Gold Fields announced on Tuesday (13 April 2021) that an employee at its South Deep gold mine in South Africa lost his life in a mining incident. Shaft timberman Vumile Mgcine, aged 46, succumbed from injuries sustained while attempting to unblock a shute outlet on an underground conveyor belt. He leaves behind a wife and two sons.
The company said: “Mgcine’s family will be supported in accordance with a range of the mine’s policies. The mine has stood down all activities on Wednesday night to brief employees and offer to counsel those in need of support.”
Chris Griffith, CEO of Gold Fields, said: “There is no more tragic reminder of the overriding importance of safety at our mines than the death of a colleague.”
“My heartfelt condolences go out to Vumile’s family, friends and colleagues. Management will do everything possible to support them in this hour of need.”
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Evolution Mining, formerly La Mancha Resources, has been fined $95,000 following an incident that seriously injured a worker in 2013.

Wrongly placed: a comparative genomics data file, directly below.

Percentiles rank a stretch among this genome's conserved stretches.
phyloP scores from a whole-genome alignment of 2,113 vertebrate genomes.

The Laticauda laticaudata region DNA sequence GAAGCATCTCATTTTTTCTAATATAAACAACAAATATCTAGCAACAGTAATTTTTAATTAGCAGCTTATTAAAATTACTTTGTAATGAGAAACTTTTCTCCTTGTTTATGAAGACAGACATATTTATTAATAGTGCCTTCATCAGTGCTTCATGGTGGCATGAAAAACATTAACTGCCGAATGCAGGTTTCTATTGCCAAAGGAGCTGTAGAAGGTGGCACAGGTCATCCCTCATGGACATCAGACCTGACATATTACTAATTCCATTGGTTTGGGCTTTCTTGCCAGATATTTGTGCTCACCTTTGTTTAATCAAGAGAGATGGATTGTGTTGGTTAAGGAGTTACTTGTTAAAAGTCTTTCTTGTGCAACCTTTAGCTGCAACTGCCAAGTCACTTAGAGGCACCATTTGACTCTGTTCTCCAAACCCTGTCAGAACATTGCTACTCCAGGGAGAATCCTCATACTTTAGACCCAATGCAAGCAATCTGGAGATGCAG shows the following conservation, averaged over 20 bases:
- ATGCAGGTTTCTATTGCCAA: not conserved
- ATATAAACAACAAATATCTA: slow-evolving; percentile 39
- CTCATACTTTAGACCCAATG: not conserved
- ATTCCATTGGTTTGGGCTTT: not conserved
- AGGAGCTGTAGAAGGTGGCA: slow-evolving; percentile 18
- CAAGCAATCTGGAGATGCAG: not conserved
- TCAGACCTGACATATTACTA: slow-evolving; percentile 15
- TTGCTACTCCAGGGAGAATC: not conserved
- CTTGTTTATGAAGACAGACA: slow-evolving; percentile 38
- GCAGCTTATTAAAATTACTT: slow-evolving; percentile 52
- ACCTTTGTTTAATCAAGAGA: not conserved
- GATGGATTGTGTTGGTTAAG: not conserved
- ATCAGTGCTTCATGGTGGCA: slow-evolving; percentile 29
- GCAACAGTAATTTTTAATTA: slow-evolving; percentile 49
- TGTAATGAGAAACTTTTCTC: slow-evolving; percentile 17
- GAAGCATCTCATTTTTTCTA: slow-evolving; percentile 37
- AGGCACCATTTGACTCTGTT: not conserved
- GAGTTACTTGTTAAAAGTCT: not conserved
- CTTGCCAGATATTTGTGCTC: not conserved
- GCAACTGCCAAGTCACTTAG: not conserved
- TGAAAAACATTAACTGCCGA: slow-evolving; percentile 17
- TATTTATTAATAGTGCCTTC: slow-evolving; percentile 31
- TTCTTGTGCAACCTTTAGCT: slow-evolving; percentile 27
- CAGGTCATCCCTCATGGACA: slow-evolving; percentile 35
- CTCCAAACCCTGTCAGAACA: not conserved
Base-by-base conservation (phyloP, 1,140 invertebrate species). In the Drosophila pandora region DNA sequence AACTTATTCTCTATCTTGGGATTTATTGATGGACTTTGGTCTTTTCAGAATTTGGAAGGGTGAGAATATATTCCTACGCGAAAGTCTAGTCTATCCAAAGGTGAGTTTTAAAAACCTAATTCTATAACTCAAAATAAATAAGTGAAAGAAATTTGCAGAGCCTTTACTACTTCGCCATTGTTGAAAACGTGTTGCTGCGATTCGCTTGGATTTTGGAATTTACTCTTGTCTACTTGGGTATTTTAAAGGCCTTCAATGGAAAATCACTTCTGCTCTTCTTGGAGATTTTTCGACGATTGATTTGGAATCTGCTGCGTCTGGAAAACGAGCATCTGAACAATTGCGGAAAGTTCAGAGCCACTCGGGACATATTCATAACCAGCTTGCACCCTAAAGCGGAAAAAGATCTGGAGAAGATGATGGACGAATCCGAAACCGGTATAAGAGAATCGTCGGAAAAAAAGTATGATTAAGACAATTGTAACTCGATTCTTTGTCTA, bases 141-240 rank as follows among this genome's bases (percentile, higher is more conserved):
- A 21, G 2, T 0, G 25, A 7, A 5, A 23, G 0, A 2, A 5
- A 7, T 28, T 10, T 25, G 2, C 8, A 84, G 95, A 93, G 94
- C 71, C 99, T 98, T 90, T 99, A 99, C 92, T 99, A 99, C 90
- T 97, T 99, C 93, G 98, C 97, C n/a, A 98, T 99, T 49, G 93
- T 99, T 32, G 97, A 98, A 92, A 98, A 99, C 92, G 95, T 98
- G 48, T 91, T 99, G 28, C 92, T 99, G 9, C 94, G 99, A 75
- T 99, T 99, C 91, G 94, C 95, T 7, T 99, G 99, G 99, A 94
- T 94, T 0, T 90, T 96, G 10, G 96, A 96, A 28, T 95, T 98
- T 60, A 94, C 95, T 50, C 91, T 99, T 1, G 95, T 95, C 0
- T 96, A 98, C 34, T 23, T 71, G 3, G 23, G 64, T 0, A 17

Benedict Wydra was working at the company’s Frog’s Leg gold mine on March 20, 2013, when he was struck by falling rocks.
Employed as a heavy duty fitter, Mr Wydra was working underground on a jumbo drill rig in an area where ground support was being installed.
The area directly above Mr Wydra was only partially supported and there was no indication of where full ground support finished.
Mr Wydra was caught underneath a rock fall which caused multiple crush injuries to both of his lower legs, including serious fractures to his right leg.
Department of Mines and Petroleum Mines Safety Director and State Mining Engineer Andrew Chaplyn said the risk of rock fall and the requirement to only work under supported ground were well known in underground mining.
“Rock falls are a major hazard in underground mining and have the potential to be catastrophic,” Mr Chaplyn said.
Since the incident, the company has revised its policy and procedures for installing ground support and ensuring unsupported ground is clearly identified.
“The department’s investigation also identified that Mr Wydra was not adequately trained or given sufficient information to be able to identify whether or not it was safe to work in that section of the ore drive,” Mr Chaplyn said.
“To the untrained eye, the ground appeared to be supported.”
Mr Chaplyn said the incident was a reminder of the risks from rock fall and for all underground operations to ensure relevant policies and procedures are in place and that workers are appropriately trained.
The company entered a plea of guilty at the first opportunity and this was taken into account in the sentence handed down.